Exxon Mobil Corp. must pay victims of the 1989 Exxon Valdez oil spill $480 million more in interest on their delayed punitive damages awards as well as cover $70 million in the company’s own appeals costs, a federal appeals court ruled Monday.
The decision by a three-judge panel of the U.S. 9th Circuit Court of Appeals more than doubles the oil giant’s costs in settling the lawsuits brought by fishermen, cannery workers, marine services and eco-tourism purveyors whose livelihoods were ruined by the nation’s most devastating oil spill.
The court costs stem from Exxon’s successful appeal to the U.S. Supreme Court of an Alaska jury’s 1996 award of $5 billion in punitive damages for recklessness in the grounding that dumped 11 million gallons of crude oil into the pristine waters of Prince William Sound.
It was disclosed at trial that the oil tanker’s captain had been drinking and wasn’t on the bridge when the ship ran aground on a reef.
A 9th Circuit panel cut the jury award to $2.5 billion in 2006. The U.S. Supreme Court, after its review a year ago, slashed the amount to $507.5 million, which the oil company began paying out to Alaskans in December.
In a 5-3 decision, the high court deemed Exxon’s conduct “worse than negligent but less than malicious” in deciding to reduce the punitive damages award to the same amount the company had to pay out in compensatory damages. That award was set by the Alaska trial judge.
The Supreme Court action reduced the amount due the average plaintiff to about $15,000.
By setting the interest rate clock back to the original 1996 jury award, though, the 9th Circuit decision could double that amount for each plaintiff.
Writing for the 9th Circuit panel, Judge Mary Schroeder said the appeals judges had the authority to decide whether interest on the $507.5 million in punitive damages should accrue from the 1996 jury verdict or from the June 2008 high court ruling.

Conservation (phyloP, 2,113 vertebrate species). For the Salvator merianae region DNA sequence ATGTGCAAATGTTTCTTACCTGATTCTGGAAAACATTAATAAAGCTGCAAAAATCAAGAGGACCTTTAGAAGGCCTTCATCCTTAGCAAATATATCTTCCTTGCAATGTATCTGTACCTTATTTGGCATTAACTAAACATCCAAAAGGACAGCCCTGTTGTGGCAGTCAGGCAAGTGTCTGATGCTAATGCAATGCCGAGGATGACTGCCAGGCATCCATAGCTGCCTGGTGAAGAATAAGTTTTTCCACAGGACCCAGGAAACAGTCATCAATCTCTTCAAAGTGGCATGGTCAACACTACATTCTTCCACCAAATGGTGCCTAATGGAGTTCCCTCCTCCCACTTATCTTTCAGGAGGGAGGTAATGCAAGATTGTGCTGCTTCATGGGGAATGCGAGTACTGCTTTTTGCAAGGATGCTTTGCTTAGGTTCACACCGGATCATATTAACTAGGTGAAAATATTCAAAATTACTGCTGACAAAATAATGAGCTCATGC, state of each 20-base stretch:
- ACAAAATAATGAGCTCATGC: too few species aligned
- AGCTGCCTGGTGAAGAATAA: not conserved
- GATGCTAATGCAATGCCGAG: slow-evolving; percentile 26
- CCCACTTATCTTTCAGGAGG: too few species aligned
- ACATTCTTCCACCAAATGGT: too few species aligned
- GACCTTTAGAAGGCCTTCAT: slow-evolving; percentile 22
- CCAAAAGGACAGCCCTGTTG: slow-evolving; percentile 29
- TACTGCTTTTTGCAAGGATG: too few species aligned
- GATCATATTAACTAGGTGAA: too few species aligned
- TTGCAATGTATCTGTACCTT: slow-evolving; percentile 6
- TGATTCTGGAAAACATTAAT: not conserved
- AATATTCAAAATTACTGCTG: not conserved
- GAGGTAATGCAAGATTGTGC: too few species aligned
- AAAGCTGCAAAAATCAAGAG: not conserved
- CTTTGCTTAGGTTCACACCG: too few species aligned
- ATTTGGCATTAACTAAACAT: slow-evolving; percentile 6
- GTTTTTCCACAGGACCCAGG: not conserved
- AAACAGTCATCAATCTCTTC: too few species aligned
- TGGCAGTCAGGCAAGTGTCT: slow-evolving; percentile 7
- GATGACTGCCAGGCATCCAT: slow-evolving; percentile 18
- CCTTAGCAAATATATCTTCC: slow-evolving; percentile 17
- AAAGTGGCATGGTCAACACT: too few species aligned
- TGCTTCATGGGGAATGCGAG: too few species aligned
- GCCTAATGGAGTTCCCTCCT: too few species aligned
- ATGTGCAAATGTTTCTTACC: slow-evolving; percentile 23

“Neither the evidentiary basis for the award nor the legal foundation for an award has been disturbed after nearly a dozen years of subsequent litigation,” Schroeder wrote in explaining the panel’s judgment that 5.9% interest be tacked on to the award over the intervening 13 years. That would make the interest due $480 million, said Jonathan Hacker of O’Melveny & Myers in Washington, the lawyer who represented Exxon in the 9th Circuit case.
“Because the amount of the original $5-billion judgment has been substantially reduced, we order that each party bear its own costs,” the decision said of the nearly $70 million that Exxon had to pay for a security bond to sustain its appeal.
Judge Andrew J. Kleinfeld dissented from the panel’s decision to make the oil company pay for the costs of appealing the jury award.
“Satisfying though it may be to shovel money from a large corporation to those whom it wronged, respect for the Supreme Court decision in this case and precedent in other circuits obligates us to award Exxon most, but not all, of its costs for its mostly successful appeal,” Kleinfeld, appointed to the appeals court by President George H.W. Bush, wrote in a dissent that ran twice as long as the majority’s seven-page opinion.
Hacker referred comment on whether the 9th Circuit decision would be appealed to Exxon’s headquarters in Irving, Texas. Exxon spokesman Tony Cudmore said the oil company “will review the opinion before commenting further.”
In another assertion of Supreme Court authority in the continuing aftermath of the Exxon Valdez disaster, the justices, also on Monday, struck down as unconstitutional a tax imposed on oil tankers docking in the Alaskan city of Valdez.
In a 7-2 ruling, the high court said the tax violated the Constitution’s tonnage clause, a provision intended to foster free trade. The challenge of the Valdez tax, imposed since 2000, was brought by Houston-based ConocoPhillips.